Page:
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Anti-corruption law from a British point of view

For the first and certainly not the last time, I recently flipped through Corruption and Misuse of Public Office. Published by Oxford University Press UK, its authors are four practitioners and a professor (my colleague at the International Anti-Corruption Academy, John Hatchard).

Just as the anti-corruption landscape becomes less and less U.S.-centric, a book that maps that landscape from a non-U.S. perspective grows more important. Corruption and Misuse of Public Office describes international anti-corruption law from a standpoint that puts neither the United States, nor the FCPA, at the center. It’s a British perspective, just when the world really needs one.

After an introductory discussion of corruption and pre-2011 British law, the book gives an in-depth account of the UK Bribery Act -- not as an afterthought to the FCPA, as so often seems implied, but as a free-standing statute that in so many respects sets the global standard for foreign bribery law.

It then provides chapters dedicated to a variety other domestic British anti-corruption laws governing public officials. Ensuing chapters cover investigation, prosecution, and sanctions for British anti-corruption law generally.

After delving into asset recovery under the Proceeds of Crime Act, with numerous case studies from Nigeria, Indonesia, and beyond, it provides comprehensive treatment of international initiatives. UNCAC, OECD, and GRECO, are of course covered, but so are many other regional initiatives that don’t always receive the attention they deserve.

Not until chapter 20, in the section entitled “Corruption Laws of Other Jurisdictions,” do we get to the FCPA. And to this American, for whom humble pie is tasting better and better (good thing, given how often it’s served) seeing the FCPA treated as the law of “other jurisdictions” was quite refreshing. Indeed, the United States is but the first of more than fifteen countries treated. Others include Australia, Canada, India, Brazil, China, and France.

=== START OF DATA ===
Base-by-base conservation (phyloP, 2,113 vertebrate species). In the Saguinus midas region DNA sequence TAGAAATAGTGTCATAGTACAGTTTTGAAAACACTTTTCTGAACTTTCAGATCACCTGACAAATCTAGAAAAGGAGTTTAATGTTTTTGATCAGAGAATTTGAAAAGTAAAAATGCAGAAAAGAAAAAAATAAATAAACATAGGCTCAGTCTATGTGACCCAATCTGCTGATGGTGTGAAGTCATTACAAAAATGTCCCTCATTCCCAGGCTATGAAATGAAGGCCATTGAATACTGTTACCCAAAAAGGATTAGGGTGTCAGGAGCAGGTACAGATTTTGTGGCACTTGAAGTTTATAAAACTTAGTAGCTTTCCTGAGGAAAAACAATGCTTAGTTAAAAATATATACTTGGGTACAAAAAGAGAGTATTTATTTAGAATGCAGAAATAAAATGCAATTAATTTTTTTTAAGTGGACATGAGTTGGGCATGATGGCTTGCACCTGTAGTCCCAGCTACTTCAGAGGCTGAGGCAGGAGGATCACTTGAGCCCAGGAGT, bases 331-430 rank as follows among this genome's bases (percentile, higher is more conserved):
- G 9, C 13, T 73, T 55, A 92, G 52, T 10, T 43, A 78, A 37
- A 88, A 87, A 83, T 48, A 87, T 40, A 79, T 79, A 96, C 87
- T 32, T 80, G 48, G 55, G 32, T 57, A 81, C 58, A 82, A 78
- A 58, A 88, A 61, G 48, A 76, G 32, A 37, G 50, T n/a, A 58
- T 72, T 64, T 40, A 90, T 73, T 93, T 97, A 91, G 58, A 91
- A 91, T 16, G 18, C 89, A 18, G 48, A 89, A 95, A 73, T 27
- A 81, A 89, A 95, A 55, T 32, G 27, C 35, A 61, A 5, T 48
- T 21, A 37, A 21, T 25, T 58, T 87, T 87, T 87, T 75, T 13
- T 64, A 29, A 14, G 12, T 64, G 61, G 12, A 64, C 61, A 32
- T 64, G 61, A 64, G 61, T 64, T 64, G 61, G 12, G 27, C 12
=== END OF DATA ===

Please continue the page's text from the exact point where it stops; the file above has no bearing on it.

Add in a discussion of offshore financial centers, another on the contributions of civil society organizations, and an excursion into corruption and sport, and you have among the most comprehensive anti-corruption book I, for one, have had the pleasure to peruse.

The book is now in its third edition, and I might make a recommendation for the fourth. Given its focus on both the domestic and foreign anti-corruption laws of the UK and various other countries, limiting the U.S. discussion to the FCPA seems unduly pared down. This is all the more true considering the present and likely future relevance of U.S. law governing the misuse of public office. The book seems to tacitly argue that modern anti-corruption law is bigger than the FCPA; so might its U.S. chapter do the same.

Still, Corruption and Misuse of Public Office is a weighty and comprehensive compendium of anti-corruption law that carries value for the practitioner and the academic alike.

Corruption and Misuse of Public Office (Oxford University Press, 3rd ed.), ISBN 978-0-19-873543-4, is by Colin Nichols, Tim Daniel, Alan Bacarese, James Maton, and John Hatchard.


Andy Spalding chairs the Olympic Compliance Task Force. He is Professor at the University of Richmond School of Law (Virginia, USA), a Frequent Visiting Instructor at the International Anti-Corruption Academy in Austria, and Senior Editor of the FCPA Blog.